2014 Swim Reports! Please share yours. :)

JenAJenA Charter Member
edited July 2014 in Swim Reports
Just a gentle reminder that the forum has an entire thread for swim reports:


We have no marathon swim reports posted yet this year. Here's hoping some make their way over there soon. :) They are a wonderful source of inspiration!


  • Hi,

    Our son Cameron Keith (15 years old) successfully completed the beautiful Green Island to Yorkey's Knob swim (suburb of Cairns, Queensland, Australia) today in a time of 7 hours 6 seconds. A distance of 29 kilometres was recorded. Green Island is on the Great Barrier Reef here in Northern Queensland.

    Lucky enough to see a couple of dolphins while he swam & thankfully only a couple of jellyfish stings (no box jellyfish till November).

    I reckon this could be promoted as another swim in Australia to eventually put on the calendar. (The Rottnest Channel is a well know one over in Western Australia). What do you think?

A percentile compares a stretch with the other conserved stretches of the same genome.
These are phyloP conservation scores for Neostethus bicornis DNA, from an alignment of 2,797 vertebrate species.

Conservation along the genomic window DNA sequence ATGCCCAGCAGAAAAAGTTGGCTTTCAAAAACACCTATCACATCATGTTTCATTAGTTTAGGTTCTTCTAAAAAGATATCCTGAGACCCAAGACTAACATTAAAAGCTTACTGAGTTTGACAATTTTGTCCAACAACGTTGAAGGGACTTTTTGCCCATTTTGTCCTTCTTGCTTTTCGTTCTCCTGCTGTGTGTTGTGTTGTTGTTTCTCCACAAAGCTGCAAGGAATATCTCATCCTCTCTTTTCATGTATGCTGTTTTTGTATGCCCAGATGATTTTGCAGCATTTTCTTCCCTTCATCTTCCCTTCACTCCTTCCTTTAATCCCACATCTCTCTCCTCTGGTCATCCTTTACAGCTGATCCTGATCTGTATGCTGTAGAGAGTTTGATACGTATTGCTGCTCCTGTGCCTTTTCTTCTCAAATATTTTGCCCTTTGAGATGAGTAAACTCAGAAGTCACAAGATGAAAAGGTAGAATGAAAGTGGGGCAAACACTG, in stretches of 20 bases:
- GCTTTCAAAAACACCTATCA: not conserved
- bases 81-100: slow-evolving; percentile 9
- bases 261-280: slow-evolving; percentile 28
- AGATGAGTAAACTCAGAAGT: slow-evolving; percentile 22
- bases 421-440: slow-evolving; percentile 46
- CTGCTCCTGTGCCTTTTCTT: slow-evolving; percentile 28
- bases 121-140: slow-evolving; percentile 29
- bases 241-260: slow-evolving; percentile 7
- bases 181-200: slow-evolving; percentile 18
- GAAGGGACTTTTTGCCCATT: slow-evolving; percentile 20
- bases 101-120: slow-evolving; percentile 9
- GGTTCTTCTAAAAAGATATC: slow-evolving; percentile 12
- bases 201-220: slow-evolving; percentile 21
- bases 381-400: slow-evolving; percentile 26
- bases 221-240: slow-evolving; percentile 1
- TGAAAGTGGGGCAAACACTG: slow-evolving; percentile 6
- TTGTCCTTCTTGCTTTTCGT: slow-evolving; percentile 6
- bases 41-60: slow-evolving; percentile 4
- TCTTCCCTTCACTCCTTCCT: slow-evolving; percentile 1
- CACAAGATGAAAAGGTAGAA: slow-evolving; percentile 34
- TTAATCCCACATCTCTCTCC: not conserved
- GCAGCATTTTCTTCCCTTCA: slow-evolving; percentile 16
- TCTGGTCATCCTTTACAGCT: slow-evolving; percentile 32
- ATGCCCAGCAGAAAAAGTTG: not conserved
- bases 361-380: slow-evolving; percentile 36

He is looking forward to attempting the Molokai end of this September where the sea temperature will be very similar but the conditions (wind speed in particular) no doubt a bit different.
  • mpfmarkmpfmark Teesside England Charter Member
    edited August 2014
    started transcribing the Amanda Bell interview re EC swim. see it at www.markswims.com
  • loneswimmerloneswimmer IrelandCharter Member
    edited August 2014
    @mpfmark Your FIFTH! Windermere also!


  • mpfmarkmpfmark Teesside England Charter Member
    Yes D thought I had better get my finger out both in terms of swimming and writing
  • KatieBunKatieBun CornwallSenior Member
    edited August 2014
    I have two swim reports on this blog thing, one from last year, the second one in two parts, from last week, but it's a bit long. Wrote it for me so I don't forget how it felt. Not compulsory reading. Feel free to go "Pshaw, this is dull," and close the link.


  • loneswimmerloneswimmer IrelandCharter Member
    Congrats again on your EC solo last week @KatieBun. I think everyone should write up their own story just as you did, because impossible as it sounds, you will forget otherwise.


  • KatieBunKatieBun CornwallSenior Member
    Sounds naff, but it's a bit like childbirth. Once you get there, you forget the tough bits. Somebody lock me up if I suggest doing it again.
  • loneswimmerloneswimmer IrelandCharter Member
    @KatieBun, I doubt we are the first to think so. Here's part of a draft blog post I wrote recently that is due to see light of day next week: